Gene and Bernie

Bernie Sanders, meet Eugene McCarthy. In my head. And in my heart.

A public-television show about McCarthy was called “I’m Sorry I Was Right.” And Bernie, you’re right, but it’s time to fold your tent.

In 1968 Gene McCarthy stole the hearts and stoked the dreams of young people across the country. The world was falling apart and up stood this poet from Minnesota whose earlier campaign pamphlet for his senate seat, I recall, carried this quote from Gene: “I like a man with a good woodpile; it shows he’s at peace with the world.”

The guy couldn’t win. He had no chance against LBJ, who’d won in 1964 in the definition of a landslide. The Vietnam war wouldn’t end, and what could this diffident senator do about it? He could stand up and holler, in I.F. Stone’s immortal exhortation to the young. And he did.

And Gene was right. About most things, including the war. And Bernie is right. About the economy and the tax code and Congress being rigged for the rich. About not enough having been done yet to keep the speculators from ruining the country — again. And Bernie is right about Hillary. She’s compromised. Her ethics are moth-eaten. She’s as inspiring as a box of raisin bran. And her judgment, in taking contributions to her foundation from foreign countries while secretary of state — really? And her two-hundred-grand speeches to fat cat bankers — come on. Mark Twain said “Tell me where a man gets his corn pone and I’ll tell you where he gets his opinions.” (Corn pone, a staple, like flour, for those of you who didn’t grow up in the 19th Century in the Ozarks like I did.) She’s secretive and calculating and … oh I wish she were Elizabeth Warren.

But Bernie, Bernie, Bernie, I love ya man. But you gotta get out of the way. I jumped on my phone during the first debate and sent you money. I voted for you in the Florida primary. Other than on guns, I haven’t heard a syllable from you I disagree with. But you gotta let Hillary take it to Trump.

Clinton is such a flawed candidate that only the fact that Trump is such a baby whiner egomaniac gives her a chance to save us all from him. Bernie, maybe, could do better against him. Maybe could give him the embarrassing unmasking he deserves. But Bern, you don’t got the votes, you don’t got the numbers. And even though you’re right, continuing to hammer at Hillary only increases the I-hope-scant chance that the world might end in November, with Austin weeping.

Howard Dean said tonight on MSNBC that there are meetings going on between Sanders’s and Clinton’s campaigns about how to land this plane. I hope so. California could end it or drag it out. Bernie, you’re right, and you’ve had a huge impact, you’ve moved Clinton and the party to the left, you’ve hollered yourself hoarse, and you’ve stirred up a wonderful mass of young people, including my niece/daughter Ally, and we all love you for it.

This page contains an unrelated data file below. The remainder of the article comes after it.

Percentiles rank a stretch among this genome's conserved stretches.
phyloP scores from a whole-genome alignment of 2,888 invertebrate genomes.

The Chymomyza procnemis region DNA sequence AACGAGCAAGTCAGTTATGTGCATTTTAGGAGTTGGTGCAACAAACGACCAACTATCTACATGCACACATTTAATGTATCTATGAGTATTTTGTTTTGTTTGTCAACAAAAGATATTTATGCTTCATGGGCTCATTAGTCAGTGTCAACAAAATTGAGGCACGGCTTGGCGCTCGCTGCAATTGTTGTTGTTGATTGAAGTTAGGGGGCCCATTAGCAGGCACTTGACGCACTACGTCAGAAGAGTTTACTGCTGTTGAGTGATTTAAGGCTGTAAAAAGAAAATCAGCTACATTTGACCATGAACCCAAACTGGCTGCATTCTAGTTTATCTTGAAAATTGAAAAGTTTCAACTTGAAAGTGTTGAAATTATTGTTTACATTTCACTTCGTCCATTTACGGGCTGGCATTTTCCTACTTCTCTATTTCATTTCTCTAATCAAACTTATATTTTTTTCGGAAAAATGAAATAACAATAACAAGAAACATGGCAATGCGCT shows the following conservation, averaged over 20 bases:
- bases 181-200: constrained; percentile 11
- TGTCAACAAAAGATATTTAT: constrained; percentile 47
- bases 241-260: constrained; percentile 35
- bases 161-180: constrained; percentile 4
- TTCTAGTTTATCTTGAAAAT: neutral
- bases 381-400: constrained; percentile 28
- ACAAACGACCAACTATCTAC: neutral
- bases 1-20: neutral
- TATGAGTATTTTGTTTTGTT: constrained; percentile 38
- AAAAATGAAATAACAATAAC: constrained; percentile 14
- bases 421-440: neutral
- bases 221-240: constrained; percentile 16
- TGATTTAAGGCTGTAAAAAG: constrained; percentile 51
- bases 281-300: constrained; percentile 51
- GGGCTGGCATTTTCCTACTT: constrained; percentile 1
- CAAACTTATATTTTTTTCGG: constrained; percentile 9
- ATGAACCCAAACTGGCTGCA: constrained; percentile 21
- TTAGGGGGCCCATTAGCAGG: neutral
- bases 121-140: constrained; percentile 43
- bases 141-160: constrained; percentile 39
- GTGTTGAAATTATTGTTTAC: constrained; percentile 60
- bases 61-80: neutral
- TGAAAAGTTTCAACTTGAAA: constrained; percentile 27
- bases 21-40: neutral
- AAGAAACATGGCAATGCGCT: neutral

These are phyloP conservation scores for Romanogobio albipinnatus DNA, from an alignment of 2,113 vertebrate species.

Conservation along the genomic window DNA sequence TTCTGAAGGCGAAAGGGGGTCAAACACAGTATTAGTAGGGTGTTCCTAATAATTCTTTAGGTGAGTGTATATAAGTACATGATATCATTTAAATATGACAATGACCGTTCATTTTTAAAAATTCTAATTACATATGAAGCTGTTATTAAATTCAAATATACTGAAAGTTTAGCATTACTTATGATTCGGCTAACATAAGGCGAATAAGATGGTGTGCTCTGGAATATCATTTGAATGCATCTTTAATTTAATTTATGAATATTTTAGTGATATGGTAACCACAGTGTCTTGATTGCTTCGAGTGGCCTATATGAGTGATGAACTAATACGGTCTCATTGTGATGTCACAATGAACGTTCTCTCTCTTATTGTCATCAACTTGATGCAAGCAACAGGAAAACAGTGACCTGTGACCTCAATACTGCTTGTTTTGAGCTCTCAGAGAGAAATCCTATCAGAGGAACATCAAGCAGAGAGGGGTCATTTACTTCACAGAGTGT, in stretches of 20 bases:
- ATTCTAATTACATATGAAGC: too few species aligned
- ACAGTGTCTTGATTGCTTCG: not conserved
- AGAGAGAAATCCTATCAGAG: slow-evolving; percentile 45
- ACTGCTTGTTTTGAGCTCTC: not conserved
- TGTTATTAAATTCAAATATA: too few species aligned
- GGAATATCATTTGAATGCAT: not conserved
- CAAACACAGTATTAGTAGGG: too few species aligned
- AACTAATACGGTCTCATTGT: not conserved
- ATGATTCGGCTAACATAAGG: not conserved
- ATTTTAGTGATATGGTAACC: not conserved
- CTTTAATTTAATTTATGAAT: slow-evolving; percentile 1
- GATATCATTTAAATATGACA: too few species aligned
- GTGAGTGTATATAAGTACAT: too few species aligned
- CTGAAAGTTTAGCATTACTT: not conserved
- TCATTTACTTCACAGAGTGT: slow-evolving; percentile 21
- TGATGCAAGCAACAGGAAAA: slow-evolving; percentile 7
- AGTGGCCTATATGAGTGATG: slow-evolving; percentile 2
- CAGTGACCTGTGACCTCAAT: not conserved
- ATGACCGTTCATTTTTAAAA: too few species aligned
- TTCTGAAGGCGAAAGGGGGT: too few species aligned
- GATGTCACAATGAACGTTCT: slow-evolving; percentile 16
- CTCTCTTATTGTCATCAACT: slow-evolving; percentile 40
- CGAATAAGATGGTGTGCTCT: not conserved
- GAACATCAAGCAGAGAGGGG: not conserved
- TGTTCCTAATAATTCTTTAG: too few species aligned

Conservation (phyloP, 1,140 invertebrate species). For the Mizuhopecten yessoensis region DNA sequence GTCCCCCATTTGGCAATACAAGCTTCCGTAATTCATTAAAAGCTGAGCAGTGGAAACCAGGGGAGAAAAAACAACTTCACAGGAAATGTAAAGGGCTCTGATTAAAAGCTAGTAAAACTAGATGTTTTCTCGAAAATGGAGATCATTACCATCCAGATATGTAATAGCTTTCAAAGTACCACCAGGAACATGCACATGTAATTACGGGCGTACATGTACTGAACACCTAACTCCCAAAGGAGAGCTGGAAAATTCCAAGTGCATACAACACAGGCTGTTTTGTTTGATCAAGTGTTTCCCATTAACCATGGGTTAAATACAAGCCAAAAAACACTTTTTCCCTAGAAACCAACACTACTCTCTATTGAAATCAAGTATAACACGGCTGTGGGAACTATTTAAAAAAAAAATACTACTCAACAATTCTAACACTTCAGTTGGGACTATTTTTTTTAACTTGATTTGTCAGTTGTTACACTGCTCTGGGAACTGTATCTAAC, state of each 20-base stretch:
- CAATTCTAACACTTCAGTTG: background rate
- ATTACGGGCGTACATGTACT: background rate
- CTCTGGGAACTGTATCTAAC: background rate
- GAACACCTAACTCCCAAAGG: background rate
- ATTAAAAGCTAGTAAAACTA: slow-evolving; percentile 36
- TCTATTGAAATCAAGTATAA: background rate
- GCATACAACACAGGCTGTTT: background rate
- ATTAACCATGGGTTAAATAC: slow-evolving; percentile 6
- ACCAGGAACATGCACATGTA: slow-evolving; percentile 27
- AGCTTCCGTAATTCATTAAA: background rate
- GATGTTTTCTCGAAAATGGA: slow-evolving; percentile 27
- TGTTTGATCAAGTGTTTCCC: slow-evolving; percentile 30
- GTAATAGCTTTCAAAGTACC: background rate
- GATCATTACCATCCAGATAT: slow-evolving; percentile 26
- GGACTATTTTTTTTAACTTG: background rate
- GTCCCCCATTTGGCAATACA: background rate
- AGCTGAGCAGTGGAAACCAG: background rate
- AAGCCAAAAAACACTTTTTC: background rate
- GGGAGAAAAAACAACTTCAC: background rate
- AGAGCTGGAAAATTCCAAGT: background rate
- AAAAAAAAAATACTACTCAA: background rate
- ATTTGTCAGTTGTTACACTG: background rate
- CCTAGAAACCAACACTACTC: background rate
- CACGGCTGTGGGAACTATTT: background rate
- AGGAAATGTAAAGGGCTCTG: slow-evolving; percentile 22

It’s time to stop pushing at Hillary and stand beside her. And keep hollering.

— Bruce BenidtIMG_4556

Third Parties: 2012 Election’s Critical Missing Piece

In the wake of the Iowa straw poll – a particularly charming incarnation of the poll tax– and the late entry of Texas Governor Rick Perry, the news media is telling us that that the 2012 presidential field is starting to congeal.

Except that it’s not. Not even close. Because we don’t yet know what will happen with third parties. In the end, third parties might very well impact the selection of the next President more than the outcome of the GOP primaries and caucuses that are dominating the news.

At a time when the American electrate is about evenly divided between the two major political parties, and huge numbers are turned off by both parties, this 2012 presidential election could hinge on which third party, or parties, emerges to relative prominence. If it’s a liberal-friendly third party ticket that dominates the third party space in 2012, Obama will almost certainly lose. If it’s a conservative-friendly third party dominating, Obama could still pull it out, despite the environmental mega-trends – lack of peace or prosperity — working against his reelection.

A third party ticket led by Ron Paul, Sarah Palin, Donald Trump or their ilk looms on the right, and a ticket led by Ralph Nader, Dennis Kucinich, Bernie Sanders or their ilk looms on the left. I’m as interested in those melodramas as I am about the more high profile Perry, Bachmann, Romney scrum.

And beyond the third party machinations on the left and right fringes, keep your eyes on a new third party wild card this year – Americans Elect. Americans Elect looks like it will be a centrist party, and is being promoted by center-left voices like syndicated columnist Thomas Friedman. Here is how they explain themselves.
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Election Night Prep: Senate Curtain Raiser

While the Minnesota Senate race has generated a fair amount of visibility, Senate races overall have been mostly ignored across the nation as the presidential contest has sucked up nearly all of the oxygen in the room.  That’s too bad, because there’s an interesting macro story there as well as a number of fascinating local races worth watching.  As you settle in for a long evening of election viewing next Tuesday, here’s a quick snapshot of what to look for in these races and an overall story that will unfold all across the nation and may make it worth waiting up to see what happens in far-flung Alaska.

The Big Picture: The Democrats currently have a 51-49 advantage in the Senate.  That majority is about as thin as possible because it is achieved through the support of Joe Lieberman, Independent (and McCain supporter) of Connecticut, and Bernie Sanders, Independent of Vermont.

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